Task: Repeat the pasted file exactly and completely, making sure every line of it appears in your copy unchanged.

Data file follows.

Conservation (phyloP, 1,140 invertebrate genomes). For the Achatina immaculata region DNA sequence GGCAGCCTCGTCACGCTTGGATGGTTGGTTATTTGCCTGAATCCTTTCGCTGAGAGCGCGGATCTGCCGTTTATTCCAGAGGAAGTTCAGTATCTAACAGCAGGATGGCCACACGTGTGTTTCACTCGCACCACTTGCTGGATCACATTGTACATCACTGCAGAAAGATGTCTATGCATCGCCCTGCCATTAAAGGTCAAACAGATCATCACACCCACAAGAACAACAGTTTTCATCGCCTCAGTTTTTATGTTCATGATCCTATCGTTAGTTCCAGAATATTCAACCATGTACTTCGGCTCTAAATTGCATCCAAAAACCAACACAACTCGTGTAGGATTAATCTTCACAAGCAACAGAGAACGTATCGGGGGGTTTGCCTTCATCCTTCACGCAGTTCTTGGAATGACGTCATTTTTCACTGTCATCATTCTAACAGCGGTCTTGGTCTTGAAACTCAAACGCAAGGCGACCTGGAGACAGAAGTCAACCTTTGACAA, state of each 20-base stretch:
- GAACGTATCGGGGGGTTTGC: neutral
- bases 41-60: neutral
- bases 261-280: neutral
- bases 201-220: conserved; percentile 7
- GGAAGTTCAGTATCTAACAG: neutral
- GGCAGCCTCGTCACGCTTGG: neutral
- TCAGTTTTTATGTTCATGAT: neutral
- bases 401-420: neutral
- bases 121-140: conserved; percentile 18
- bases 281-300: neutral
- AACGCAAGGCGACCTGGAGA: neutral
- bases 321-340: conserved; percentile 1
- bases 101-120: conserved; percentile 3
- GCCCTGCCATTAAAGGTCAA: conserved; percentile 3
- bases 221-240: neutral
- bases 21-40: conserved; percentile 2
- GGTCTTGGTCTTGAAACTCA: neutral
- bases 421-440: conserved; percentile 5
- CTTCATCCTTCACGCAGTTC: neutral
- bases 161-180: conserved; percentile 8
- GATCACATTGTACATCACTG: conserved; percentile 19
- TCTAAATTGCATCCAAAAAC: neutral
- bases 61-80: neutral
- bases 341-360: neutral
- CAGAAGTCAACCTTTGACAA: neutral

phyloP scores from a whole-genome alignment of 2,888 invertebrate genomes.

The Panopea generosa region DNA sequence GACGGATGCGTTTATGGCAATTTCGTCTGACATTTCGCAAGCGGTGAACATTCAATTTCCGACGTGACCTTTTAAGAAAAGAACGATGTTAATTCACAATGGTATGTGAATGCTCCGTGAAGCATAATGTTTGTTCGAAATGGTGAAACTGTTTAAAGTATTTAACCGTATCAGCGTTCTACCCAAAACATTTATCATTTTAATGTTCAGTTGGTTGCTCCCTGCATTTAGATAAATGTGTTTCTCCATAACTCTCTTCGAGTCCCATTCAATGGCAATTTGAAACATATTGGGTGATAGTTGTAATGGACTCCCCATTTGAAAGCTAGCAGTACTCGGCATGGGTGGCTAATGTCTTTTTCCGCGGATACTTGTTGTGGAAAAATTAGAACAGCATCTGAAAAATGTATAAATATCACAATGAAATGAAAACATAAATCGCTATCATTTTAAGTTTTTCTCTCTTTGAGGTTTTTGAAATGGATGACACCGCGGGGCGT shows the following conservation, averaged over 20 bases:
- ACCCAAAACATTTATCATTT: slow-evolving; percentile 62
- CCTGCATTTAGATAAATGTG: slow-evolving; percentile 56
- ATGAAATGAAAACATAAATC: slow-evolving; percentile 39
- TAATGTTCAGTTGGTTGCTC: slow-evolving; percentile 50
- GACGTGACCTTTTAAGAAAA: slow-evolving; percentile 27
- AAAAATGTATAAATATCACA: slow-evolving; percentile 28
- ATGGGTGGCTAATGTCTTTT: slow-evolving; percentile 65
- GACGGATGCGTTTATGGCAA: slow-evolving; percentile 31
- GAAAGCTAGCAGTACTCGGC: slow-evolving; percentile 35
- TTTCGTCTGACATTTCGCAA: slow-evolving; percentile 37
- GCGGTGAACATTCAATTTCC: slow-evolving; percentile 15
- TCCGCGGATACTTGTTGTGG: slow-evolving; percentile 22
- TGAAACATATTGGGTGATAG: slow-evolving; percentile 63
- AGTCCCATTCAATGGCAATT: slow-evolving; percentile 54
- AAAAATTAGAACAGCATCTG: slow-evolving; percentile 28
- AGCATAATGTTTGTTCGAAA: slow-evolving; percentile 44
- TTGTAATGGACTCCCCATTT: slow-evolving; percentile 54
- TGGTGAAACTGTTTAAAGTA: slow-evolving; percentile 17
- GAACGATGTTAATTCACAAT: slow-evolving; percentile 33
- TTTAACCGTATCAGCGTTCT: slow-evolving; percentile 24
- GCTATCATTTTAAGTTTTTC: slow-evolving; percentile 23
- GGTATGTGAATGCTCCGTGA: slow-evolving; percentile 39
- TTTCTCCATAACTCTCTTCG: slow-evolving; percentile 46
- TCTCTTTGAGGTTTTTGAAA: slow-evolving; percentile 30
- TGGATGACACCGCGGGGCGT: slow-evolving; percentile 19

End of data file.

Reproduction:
Conservation (phyloP, 1,140 invertebrate genomes). For the Achatina immaculata region DNA sequence GGCAGCCTCGTCACGCTTGGATGGTTGGTTATTTGCCTGAATCCTTTCGCTGAGAGCGCGGATCTGCCGTTTATTCCAGAGGAAGTTCAGTATCTAACAGCAGGATGGCCACACGTGTGTTTCACTCGCACCACTTGCTGGATCACATTGTACATCACTGCAGAAAGATGTCTATGCATCGCCCTGCCATTAAAGGTCAAACAGATCATCACACCCACAAGAACAACAGTTTTCATCGCCTCAGTTTTTATGTTCATGATCCTATCGTTAGTTCCAGAATATTCAACCATGTACTTCGGCTCTAAATTGCATCCAAAAACCAACACAACTCGTGTAGGATTAATCTTCACAAGCAACAGAGAACGTATCGGGGGGTTTGCCTTCATCCTTCACGCAGTTCTTGGAATGACGTCATTTTTCACTGTCATCATTCTAACAGCGGTCTTGGTCTTGAAACTCAAACGCAAGGCGACCTGGAGACAGAAGTCAACCTTTGACAA, state of each 20-base stretch:
- GAACGTATCGGGGGGTTTGC: neutral
- bases 41-60: neutral
- bases 261-280: neutral
- bases 201-220: conserved; percentile 7
- GGAAGTTCAGTATCTAACAG: neutral
- GGCAGCCTCGTCACGCTTGG: neutral
- TCAGTTTTTATGTTCATGAT: neutral
- bases 401-420: neutral
- bases 121-140: conserved; percentile 18
- bases 281-300: neutral
- AACGCAAGGCGACCTGGAGA: neutral
- bases 321-340: conserved; percentile 1
- bases 101-120: conserved; percentile 3
- GCCCTGCCATTAAAGGTCAA: conserved; percentile 3
- bases 221-240: neutral
- bases 21-40: conserved; percentile 2
- GGTCTTGGTCTTGAAACTCA: neutral
- bases 421-440: conserved; percentile 5
- CTTCATCCTTCACGCAGTTC: neutral
- bases 161-180: conserved; percentile 8
- GATCACATTGTACATCACTG: conserved; percentile 19
- TCTAAATTGCATCCAAAAAC: neutral
- bases 61-80: neutral
- bases 341-360: neutral
- CAGAAGTCAACCTTTGACAA: neutral

phyloP scores from a whole-genome alignment of 2,888 invertebrate genomes.

The Panopea generosa region DNA sequence GACGGATGCGTTTATGGCAATTTCGTCTGACATTTCGCAAGCGGTGAACATTCAATTTCCGACGTGACCTTTTAAGAAAAGAACGATGTTAATTCACAATGGTATGTGAATGCTCCGTGAAGCATAATGTTTGTTCGAAATGGTGAAACTGTTTAAAGTATTTAACCGTATCAGCGTTCTACCCAAAACATTTATCATTTTAATGTTCAGTTGGTTGCTCCCTGCATTTAGATAAATGTGTTTCTCCATAACTCTCTTCGAGTCCCATTCAATGGCAATTTGAAACATATTGGGTGATAGTTGTAATGGACTCCCCATTTGAAAGCTAGCAGTACTCGGCATGGGTGGCTAATGTCTTTTTCCGCGGATACTTGTTGTGGAAAAATTAGAACAGCATCTGAAAAATGTATAAATATCACAATGAAATGAAAACATAAATCGCTATCATTTTAAGTTTTTCTCTCTTTGAGGTTTTTGAAATGGATGACACCGCGGGGCGT shows the following conservation, averaged over 20 bases:
- ACCCAAAACATTTATCATTT: slow-evolving; percentile 62
- CCTGCATTTAGATAAATGTG: slow-evolving; percentile 56
- ATGAAATGAAAACATAAATC: slow-evolving; percentile 39
- TAATGTTCAGTTGGTTGCTC: slow-evolving; percentile 50
- GACGTGACCTTTTAAGAAAA: slow-evolving; percentile 27
- AAAAATGTATAAATATCACA: slow-evolving; percentile 28
- ATGGGTGGCTAATGTCTTTT: slow-evolving; percentile 65
- GACGGATGCGTTTATGGCAA: slow-evolving; percentile 31
- GAAAGCTAGCAGTACTCGGC: slow-evolving; percentile 35
- TTTCGTCTGACATTTCGCAA: slow-evolving; percentile 37
- GCGGTGAACATTCAATTTCC: slow-evolving; percentile 15
- TCCGCGGATACTTGTTGTGG: slow-evolving; percentile 22
- TGAAACATATTGGGTGATAG: slow-evolving; percentile 63
- AGTCCCATTCAATGGCAATT: slow-evolving; percentile 54
- AAAAATTAGAACAGCATCTG: slow-evolving; percentile 28
- AGCATAATGTTTGTTCGAAA: slow-evolving; percentile 44
- TTGTAATGGACTCCCCATTT: slow-evolving; percentile 54
- TGGTGAAACTGTTTAAAGTA: slow-evolving; percentile 17
- GAACGATGTTAATTCACAAT: slow-evolving; percentile 33
- TTTAACCGTATCAGCGTTCT: slow-evolving; percentile 24
- GCTATCATTTTAAGTTTTTC: slow-evolving; percentile 23
- GGTATGTGAATGCTCCGTGA: slow-evolving; percentile 39
- TTTCTCCATAACTCTCTTCG: slow-evolving; percentile 46
- TCTCTTTGAGGTTTTTGAAA: slow-evolving; percentile 30
- TGGATGACACCGCGGGGCGT: slow-evolving; percentile 19